Ages & Stages – Preschool Children
Three and four-year-old children are often called preschoolers.
Preschool children want to touch, taste, smell, hear, and test things for themselves. They are eager to learn. They learn by experiencing and by doing. Preschoolers learn from their play. They are busy developing skills, using language, and struggling to gain inner control.
Preschoolers want to establish themselves as separate from their parents. They are more independent than toddlers. They can express their needs since they have greater command of language.
Fears often develop during the preschool years. Common fears include new places and experiences and separation from parents and other important people. You can expect the preschool child to test you over and over again.
He or she might use forbidden words and might act very silly. Preschoolers may still have trouble getting along with other children and sharing may still be difficult. Because of their developing imaginations and rich fantasy lives, they may have trouble telling fantasy from reality. They may also talk about imaginary friends. Preschoolers need clear and simple rules so that they know the boundaries of acceptable behavior.
Physical Development - They ride a tricycle. They catch a ball. They stand on one foot. They build towers of 6-9 blocks. They walk on tip toes. They jump horizontally. They handle small objects such as puzzles, and pegboards. They smear or daub paint. They draw or paint in circular and horizontal motions. They grow about 3 inches taller in a year.
Social and Emotional Development - They need to know clear and consistent rules and what the consequences for breaking them are. They enjoy dramatic play with other children. Their emotions are usually extreme and short-lived. They need to be encouraged to express their feelings with words. They begin to learn to share.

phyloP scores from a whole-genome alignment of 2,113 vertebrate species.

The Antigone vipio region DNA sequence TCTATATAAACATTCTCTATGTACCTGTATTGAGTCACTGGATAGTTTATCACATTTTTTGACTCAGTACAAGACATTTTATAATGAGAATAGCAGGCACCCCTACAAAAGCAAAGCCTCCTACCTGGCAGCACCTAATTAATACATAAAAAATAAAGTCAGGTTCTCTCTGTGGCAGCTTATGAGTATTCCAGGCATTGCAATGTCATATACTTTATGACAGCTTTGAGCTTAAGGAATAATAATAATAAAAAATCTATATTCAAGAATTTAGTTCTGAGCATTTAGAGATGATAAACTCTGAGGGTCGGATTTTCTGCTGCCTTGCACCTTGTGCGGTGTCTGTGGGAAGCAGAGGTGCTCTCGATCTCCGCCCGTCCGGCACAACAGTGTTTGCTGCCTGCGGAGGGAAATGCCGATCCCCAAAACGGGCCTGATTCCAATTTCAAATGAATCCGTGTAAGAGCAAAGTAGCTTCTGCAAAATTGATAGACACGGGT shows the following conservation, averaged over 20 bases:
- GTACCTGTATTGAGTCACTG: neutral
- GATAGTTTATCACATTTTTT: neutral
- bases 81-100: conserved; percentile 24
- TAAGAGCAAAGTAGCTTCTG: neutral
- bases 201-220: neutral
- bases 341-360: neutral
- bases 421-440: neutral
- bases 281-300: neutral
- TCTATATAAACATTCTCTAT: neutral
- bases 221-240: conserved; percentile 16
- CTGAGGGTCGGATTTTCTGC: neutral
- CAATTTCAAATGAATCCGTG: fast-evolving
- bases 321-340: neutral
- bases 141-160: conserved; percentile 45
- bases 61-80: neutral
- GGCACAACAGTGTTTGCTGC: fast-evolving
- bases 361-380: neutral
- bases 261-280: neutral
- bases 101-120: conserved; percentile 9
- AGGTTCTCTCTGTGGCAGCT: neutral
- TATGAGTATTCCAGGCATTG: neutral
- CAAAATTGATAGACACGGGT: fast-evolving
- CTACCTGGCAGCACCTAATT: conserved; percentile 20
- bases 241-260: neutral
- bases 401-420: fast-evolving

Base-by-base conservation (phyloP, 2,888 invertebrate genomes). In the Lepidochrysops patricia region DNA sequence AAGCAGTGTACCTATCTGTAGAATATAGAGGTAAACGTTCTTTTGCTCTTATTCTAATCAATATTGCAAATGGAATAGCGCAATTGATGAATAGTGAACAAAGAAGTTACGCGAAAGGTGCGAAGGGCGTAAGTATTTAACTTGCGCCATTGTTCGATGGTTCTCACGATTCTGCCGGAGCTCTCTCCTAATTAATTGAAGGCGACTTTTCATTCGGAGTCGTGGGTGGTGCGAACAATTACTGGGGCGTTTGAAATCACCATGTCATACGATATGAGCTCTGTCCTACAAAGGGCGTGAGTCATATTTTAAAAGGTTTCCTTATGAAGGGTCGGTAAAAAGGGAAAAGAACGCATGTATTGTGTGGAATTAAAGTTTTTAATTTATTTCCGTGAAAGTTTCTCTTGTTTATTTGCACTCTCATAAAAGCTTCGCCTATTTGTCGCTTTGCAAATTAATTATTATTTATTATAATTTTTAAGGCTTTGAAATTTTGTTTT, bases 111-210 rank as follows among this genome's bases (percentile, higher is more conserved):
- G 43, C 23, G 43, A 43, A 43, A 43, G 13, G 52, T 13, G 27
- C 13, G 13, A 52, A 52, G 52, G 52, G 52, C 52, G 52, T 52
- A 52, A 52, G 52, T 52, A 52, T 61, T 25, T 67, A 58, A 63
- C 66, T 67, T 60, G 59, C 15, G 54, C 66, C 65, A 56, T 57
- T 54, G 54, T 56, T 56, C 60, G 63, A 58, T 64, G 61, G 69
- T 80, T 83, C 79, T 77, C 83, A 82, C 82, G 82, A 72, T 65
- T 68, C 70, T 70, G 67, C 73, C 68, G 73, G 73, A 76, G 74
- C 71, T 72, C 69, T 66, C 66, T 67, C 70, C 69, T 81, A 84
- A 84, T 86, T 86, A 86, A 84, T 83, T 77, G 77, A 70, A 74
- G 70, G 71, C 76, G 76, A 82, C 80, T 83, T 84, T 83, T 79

Intellectual Development - Preschool children learn best by doing. They need a variety of activities. They need indoor and outdoor space. They need a balance between active and quiet play. They can communicate their needs, ideas, and questions. Their attention span is a little longer so they can participate in group activities.
Physical Development - They run on tip toes. They gallop. They pump themselves on a swing. They hop on one foot. They begin to skip. They throw a ball overhand. They have more small muscle control. They can make representational pictures (for example, pictures of flowers, people, etc.) They like unzipping, unsnapping, and unbuttoning clothes. They dress themselves. They like lacing their own shoes. They can cut on a line with scissors. They can make designs and write crude letters. They are very active and aggressive in their play.
Social and Emotional Development - They sometimes have imaginary friends. They tend to brag and be bossy. They have very active imaginations. They need to feel important and worthwhile. They can be aggressive but want friends and enjoy being with other children. They enjoy pretending to be important adults such as mom, dad, nurse, doctor, mail carrier, police officer. They appreciate praise for their achievements. They need opportunities to feel more freedom and independence. They are learning to take turns and to share. Games and other activities can help preschoolers learn about taking turns.
Intellectual Development - They ask lots of questions, including "how" and "why" questions. They are very talkative. Their language includes silly words and profanity. They enjoy serious discussions. They should understand some basic concepts such as number, size, weight, color, texture, distance, time and position. Their classification skills and reasoning ability are developing.
Special Thanks to the University of Illionois: 6/23/2011